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Western Animation / My Father's Dragon

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My Father's Dragon is an animated film adaptation of the first book of the trilogy of the same name, co-produced by Netflix Animation, Mockingbird Pictures and Cartoon Saloon. It was directed by Nora Twomey, who previously directed The Breadwinner and co-directed The Secret of Kells.

An unseen older woman tells the story of her father, Elmer Elevator, who moved from his small town with his mother to the dreary city of Nevergreen, after their shop was foreclosed. As their financial situation gets in the way of Elmer's dream of reopening the shop, their situation seems hopeless, until a talking cat voiced by Whoopi Goldberg tells Elmer about a real, firebreathing dragon at Wild Island.

With dreams of funding the shop by using the dragon as an attraction, Elmer sets off to Wild Island, but discovers that he was unknowingly put on a rescue mission to save Boris the Dragon from the animals in it. Worse yet, the island itself is also in danger of sinking, and Elmer must help both Boris and the animals find an answer to their predicament.


The movie was released on Netflix on November 11, 2022, and was dedicated to co-writer John Morgan, who passed away before the movie's release.

My Father's Dragon provides examples of:

  • Actor Allusion: This isn't the first time Ian McShane has voiced an antagonistic white-pelted talking animal. The difference is this one got to repent for his villainy.
  • Adaptational Backstory Change:
    • The movie changes the context of Elmer's journey entirely: he wants to help his mother have enough money to reopen their shop in the city after moving, and the Cat offers him an option as thanks for giving her milk after he runs away from home.
    • In the book, Boris fell out of the sky onto Wild Island, where the animals captured him and forced him to ferry them from one end of the island to the other. In the movie, Boris voluntarily went to Wild Island both to complete a Rite of Passage and to save the island from sinking, but the animals have kept him for much longer than necessary and force him to repeatedly lift up the island whenever it sinks too low into the ocean, and nobody knows how to do it properly to make sure the island stays above the water for a hundred years.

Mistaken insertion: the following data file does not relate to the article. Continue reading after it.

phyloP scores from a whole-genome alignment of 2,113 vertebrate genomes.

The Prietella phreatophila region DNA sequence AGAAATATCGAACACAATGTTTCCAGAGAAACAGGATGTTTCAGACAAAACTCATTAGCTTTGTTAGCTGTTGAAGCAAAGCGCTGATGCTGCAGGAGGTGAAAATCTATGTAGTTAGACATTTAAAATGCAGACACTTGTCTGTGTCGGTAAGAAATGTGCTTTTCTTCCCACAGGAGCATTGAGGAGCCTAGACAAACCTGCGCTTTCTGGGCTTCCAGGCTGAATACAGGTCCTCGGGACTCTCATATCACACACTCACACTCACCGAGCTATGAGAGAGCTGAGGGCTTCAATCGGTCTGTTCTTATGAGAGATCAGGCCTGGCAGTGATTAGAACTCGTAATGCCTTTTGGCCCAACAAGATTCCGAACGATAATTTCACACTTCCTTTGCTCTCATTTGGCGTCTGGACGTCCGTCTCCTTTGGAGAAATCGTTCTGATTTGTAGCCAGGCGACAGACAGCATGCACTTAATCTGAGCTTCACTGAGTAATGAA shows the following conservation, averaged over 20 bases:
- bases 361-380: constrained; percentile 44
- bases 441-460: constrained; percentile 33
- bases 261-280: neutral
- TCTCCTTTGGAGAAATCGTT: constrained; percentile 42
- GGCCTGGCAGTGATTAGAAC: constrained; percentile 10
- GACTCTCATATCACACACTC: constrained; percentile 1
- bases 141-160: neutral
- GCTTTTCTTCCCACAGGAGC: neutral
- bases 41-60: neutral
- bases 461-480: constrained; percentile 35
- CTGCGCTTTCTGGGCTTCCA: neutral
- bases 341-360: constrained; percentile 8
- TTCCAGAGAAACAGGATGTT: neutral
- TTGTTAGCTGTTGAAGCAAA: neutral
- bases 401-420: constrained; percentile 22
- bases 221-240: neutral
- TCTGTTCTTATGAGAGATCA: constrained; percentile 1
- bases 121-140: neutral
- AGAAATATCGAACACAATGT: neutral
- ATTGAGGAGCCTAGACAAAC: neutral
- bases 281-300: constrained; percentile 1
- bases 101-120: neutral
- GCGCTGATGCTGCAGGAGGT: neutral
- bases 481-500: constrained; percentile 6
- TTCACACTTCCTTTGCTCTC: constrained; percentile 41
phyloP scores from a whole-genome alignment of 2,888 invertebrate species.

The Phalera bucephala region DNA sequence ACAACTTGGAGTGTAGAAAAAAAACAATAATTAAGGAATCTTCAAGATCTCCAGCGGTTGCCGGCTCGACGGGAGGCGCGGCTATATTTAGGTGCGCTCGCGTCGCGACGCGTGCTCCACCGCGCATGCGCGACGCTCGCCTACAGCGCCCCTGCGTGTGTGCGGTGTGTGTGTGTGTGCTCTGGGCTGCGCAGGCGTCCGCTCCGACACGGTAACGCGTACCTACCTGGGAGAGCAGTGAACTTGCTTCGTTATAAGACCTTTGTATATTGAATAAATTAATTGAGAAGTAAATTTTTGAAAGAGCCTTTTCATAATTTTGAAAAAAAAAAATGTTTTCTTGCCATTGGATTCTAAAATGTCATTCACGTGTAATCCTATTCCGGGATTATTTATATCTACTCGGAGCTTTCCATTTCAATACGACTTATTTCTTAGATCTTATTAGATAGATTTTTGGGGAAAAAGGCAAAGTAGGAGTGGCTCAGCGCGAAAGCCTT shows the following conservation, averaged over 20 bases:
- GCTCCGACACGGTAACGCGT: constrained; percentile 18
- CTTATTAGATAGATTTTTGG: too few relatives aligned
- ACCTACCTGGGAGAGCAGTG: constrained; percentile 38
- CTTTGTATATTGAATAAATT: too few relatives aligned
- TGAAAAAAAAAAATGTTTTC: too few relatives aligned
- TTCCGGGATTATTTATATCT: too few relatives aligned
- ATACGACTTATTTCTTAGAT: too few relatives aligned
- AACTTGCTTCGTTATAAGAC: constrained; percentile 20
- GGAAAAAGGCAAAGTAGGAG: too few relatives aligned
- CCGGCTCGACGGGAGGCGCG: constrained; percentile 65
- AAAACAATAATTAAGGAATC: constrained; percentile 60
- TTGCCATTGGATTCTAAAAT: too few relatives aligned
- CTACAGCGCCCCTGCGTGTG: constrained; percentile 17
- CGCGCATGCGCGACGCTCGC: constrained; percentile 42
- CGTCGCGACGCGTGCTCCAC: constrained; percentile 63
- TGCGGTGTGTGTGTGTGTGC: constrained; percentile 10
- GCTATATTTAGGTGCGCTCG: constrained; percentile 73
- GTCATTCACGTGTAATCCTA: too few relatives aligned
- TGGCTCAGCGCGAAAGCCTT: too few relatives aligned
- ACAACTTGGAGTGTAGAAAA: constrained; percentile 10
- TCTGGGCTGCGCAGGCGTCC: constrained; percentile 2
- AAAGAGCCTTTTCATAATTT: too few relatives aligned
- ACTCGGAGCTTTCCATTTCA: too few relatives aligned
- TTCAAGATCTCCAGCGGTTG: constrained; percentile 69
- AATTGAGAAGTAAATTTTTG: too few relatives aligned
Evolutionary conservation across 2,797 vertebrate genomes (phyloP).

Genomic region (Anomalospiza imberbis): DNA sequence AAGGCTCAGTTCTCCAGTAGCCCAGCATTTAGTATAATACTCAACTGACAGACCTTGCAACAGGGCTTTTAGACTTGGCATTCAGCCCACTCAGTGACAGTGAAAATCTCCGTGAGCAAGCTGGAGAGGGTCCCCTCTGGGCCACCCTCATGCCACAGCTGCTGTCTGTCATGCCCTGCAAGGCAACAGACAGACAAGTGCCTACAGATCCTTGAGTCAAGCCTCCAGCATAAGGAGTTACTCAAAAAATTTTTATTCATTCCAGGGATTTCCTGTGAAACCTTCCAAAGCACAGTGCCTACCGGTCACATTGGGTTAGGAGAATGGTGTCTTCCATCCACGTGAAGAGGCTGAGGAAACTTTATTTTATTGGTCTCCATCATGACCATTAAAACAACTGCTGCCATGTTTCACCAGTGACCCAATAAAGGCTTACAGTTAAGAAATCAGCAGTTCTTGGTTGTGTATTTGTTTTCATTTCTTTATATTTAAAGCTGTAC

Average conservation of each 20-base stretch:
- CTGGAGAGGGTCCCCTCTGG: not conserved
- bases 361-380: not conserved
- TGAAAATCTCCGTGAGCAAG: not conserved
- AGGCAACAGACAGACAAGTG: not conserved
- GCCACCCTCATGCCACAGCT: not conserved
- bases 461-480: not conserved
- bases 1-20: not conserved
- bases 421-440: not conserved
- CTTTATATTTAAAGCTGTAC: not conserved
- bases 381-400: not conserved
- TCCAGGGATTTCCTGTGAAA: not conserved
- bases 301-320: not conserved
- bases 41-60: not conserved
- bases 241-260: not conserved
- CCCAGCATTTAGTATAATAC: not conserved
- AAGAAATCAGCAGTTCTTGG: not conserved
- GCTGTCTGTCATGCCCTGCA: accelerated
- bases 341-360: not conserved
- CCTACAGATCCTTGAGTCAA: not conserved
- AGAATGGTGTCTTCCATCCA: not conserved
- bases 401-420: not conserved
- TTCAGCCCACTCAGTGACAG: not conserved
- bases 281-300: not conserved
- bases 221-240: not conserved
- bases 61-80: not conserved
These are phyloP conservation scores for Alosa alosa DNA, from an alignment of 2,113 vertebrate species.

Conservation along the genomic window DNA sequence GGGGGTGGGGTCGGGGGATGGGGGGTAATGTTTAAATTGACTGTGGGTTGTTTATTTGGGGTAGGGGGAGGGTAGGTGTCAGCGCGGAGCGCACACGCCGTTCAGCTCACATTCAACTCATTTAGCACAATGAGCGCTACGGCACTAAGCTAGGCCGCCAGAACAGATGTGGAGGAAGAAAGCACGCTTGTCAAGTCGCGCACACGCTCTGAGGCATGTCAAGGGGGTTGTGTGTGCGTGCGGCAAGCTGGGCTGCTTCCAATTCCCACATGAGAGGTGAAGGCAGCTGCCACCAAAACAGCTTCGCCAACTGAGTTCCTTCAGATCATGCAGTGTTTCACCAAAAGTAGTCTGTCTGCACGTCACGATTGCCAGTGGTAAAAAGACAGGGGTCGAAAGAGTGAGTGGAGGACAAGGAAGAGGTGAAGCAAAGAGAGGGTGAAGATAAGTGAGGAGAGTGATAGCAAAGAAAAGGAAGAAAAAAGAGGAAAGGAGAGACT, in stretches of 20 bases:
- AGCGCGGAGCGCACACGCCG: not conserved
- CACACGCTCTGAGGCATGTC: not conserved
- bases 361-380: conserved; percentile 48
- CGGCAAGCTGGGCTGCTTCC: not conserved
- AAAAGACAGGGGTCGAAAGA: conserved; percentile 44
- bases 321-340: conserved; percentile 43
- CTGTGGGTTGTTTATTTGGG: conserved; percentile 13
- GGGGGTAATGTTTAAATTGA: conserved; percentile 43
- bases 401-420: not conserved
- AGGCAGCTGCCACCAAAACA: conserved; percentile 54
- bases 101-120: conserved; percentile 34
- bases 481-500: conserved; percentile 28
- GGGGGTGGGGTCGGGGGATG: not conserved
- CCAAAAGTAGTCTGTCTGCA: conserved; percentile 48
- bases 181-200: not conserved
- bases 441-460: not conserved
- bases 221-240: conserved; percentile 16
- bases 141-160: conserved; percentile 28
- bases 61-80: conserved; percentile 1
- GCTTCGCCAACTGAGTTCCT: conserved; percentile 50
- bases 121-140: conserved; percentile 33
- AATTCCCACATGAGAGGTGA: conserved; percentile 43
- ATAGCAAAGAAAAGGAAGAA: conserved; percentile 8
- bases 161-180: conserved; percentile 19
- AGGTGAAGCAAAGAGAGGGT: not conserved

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  • Adaptational Explanation: The movie expands on why Boris left Blueland in the first place before being held captive by the animals of Wild Island; the island holds the only way he can become an After Dragon and obtain his fire breathing.
  • Ambiguous Time Period: The setting of the film seems to suggest that it takes place during The Great Depression. However, the three kids that Elmer tries to befriend at the beginning appear to be wearing more modern clothing. Background dialogue from a paperboy also indicates that it's a recession that hit Elmer's hometown hard.
  • An Aesop: Sometimes the future will be uncertain, and it's okay if you don't have all the immediate answers to your problems right away.
  • Bittersweet Ending: More sweet than bitter. Boris and Elmer save Wild Island...but Boris has to go back to Blueland, meaning that they might never see one another again. Thankfully they still have their friendship whistle, and at the very end of the movie a familiar tune coming from the clouds shows that Boris is still out there.